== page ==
The three keys to building a successful app
Joshua Davidson wrote this article
One of the things that we have been preaching to our clients here at Chop Dawg for years is that in order to build a great, success, and scalable application, you need to be able to accomplish one of the big three keys to success.
What are those keys?
They’re fairly simple and when you think about it, they are common sense.
1) Your application must save your users significantly more money than any of your competitors
2) Your application must save your users significantly more time in their day-to-day lives than any of your competitors
3) Your application must be significantly more entertaining than any of your competitors
That is it.
Nothing fancy, tricky or overly complex about it.
You want that next big idea, that next unicorn, have an idea that accomplishes one of these three keys.
Except… it is never that simple, is it?
We’ve written about it before, the common phenomenon that is asking for Uber for X.
That is, an iteration of an already existing idea.
Just a slight variation.
Something that is perhaps better than what is out there, but the reality is, even that slight increase of value would never convince a user to jump ship once they have already invested in another infrastructure, another platform.
Let’s break it down.
Robinhood is the perfect example, is it not?
Robinhood has completely flipped the investing marketplace, for the better.
Instead of charging a transaction for every time you wish to sell or buy a share in a company, it is now free.
If you’re an active trader, that is huge. Imagine how much money you’re saving in a given year, hell, in a given lifetime!
How have they accomplished this? How have they terrified major brands, such as TD?
They realize you can take someone’s money, require them to deposit it into their application, and profit off of the interest of storing that money.
They didn’t need transaction fees.
That is called disruption.
They are saving their users more money than anyone else in their marketplace.
In this situation, they took a model depending on transaction fees from their customers, and instead, with no changes to their customers except for storing money directly with their app vs. their bank account, made their application free for all.
Starting to see how this wasn’t just an iteration of an existing application?
Let’s keep going.
This one should be a no-brainer.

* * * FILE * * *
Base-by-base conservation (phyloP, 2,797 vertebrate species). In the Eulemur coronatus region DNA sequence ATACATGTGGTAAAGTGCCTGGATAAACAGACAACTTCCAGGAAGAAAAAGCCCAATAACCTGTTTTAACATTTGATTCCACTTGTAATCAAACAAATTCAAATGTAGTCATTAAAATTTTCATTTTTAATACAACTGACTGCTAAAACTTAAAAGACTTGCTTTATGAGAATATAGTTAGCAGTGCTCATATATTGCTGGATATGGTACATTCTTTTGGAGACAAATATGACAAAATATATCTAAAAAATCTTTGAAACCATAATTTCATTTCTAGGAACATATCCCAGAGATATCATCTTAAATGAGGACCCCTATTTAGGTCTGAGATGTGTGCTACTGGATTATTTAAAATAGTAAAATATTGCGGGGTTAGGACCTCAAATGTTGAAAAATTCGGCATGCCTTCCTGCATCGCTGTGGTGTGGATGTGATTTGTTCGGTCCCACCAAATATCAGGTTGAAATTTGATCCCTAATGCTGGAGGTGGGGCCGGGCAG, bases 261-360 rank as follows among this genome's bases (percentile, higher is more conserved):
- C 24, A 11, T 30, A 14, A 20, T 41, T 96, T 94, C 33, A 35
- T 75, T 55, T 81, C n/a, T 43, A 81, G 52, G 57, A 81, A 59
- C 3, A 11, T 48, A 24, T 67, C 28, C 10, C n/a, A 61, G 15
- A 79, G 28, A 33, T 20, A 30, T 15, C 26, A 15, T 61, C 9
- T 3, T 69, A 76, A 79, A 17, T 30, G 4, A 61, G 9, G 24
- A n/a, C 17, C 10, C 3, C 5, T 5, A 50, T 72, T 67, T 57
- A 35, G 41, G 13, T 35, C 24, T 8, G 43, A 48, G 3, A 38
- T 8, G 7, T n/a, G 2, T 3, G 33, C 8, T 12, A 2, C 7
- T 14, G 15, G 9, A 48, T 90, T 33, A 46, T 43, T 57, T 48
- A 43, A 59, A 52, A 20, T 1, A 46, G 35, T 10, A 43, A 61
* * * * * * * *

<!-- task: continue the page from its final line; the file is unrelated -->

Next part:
Almost everyone now uses Uber.
Uber has changed the entire mobile landscape forever, as being one of the first major success stories to not only use a mobile app to change the way we do things but using a real, physical infrastructure as well.
If it wasn’t for Uber, we may still be wondering how mobile will disrupt the real-world outside of convenience.
Uber saved users an incredible amount of time.
No more having to wait outside, trying to hail a cab. No more sitting outside, waiting what could be 15min-30min to grab a ride to where you need to go. No more walking to your car, turning it on, driving, finding parking, paying for parking.
Uber made it easy and most importantly of all, quicker than ever before.
Now, some of you will be telling me, Uber also made it more affordable.
You’re right, they are on Key #1 now… but remember, they only offered black cars in the beginning. They were much more expensive early on. It’s only been in recent years they have focused on that.
They had their start focusing on Key #2.
Entertainment is perhaps the hardest of the keys to crack, but can pay the same amount of dividends when done successfully.
A great example of this is with Instagram. Up until this application came to the market, most photography websites were cluttered or stuck on the web. The biggest one around at the time was Flickr, who if they went mobile, perhaps would have disrupted before Instagram arrived. They didn’t. You then had the cluttered giants at the time, such as Photobucket.
I’m sure a lot of you forgot that name, eh?
Instagram came out with an easy to use user experience, which more importantly was fun.
Easy to search.
Easy to comment.
Easy to like.
Fun and engaging to edit photographs.
Simplicity to focus on its core. Uploading, sharing and interacting with photographs (and years later, video) became entertaining. Much more entertaining than it’s predecessors and much more intuitive too.
Notice, you can begin crossing into multiple keys as you grow. Robinhood could be argued to use the first and third key to success. Uber could be in theory, all three. Instagram is quickly becoming two and three. Facebook, well, they have already been all three for a while, haven’t they?
Providing one of the three keys isn’t the issue. It’s figuring out a problem to solve, a marketplace to disrupt, an experience to be made. Ideas are worthless. Iterations of existing ideas are meaningless. Disrupting through execution is worthwhile.
Which one of the keys above do you plan to use when you disrupt your industry of choice? That’s the real question you need to be asking yourself, daily.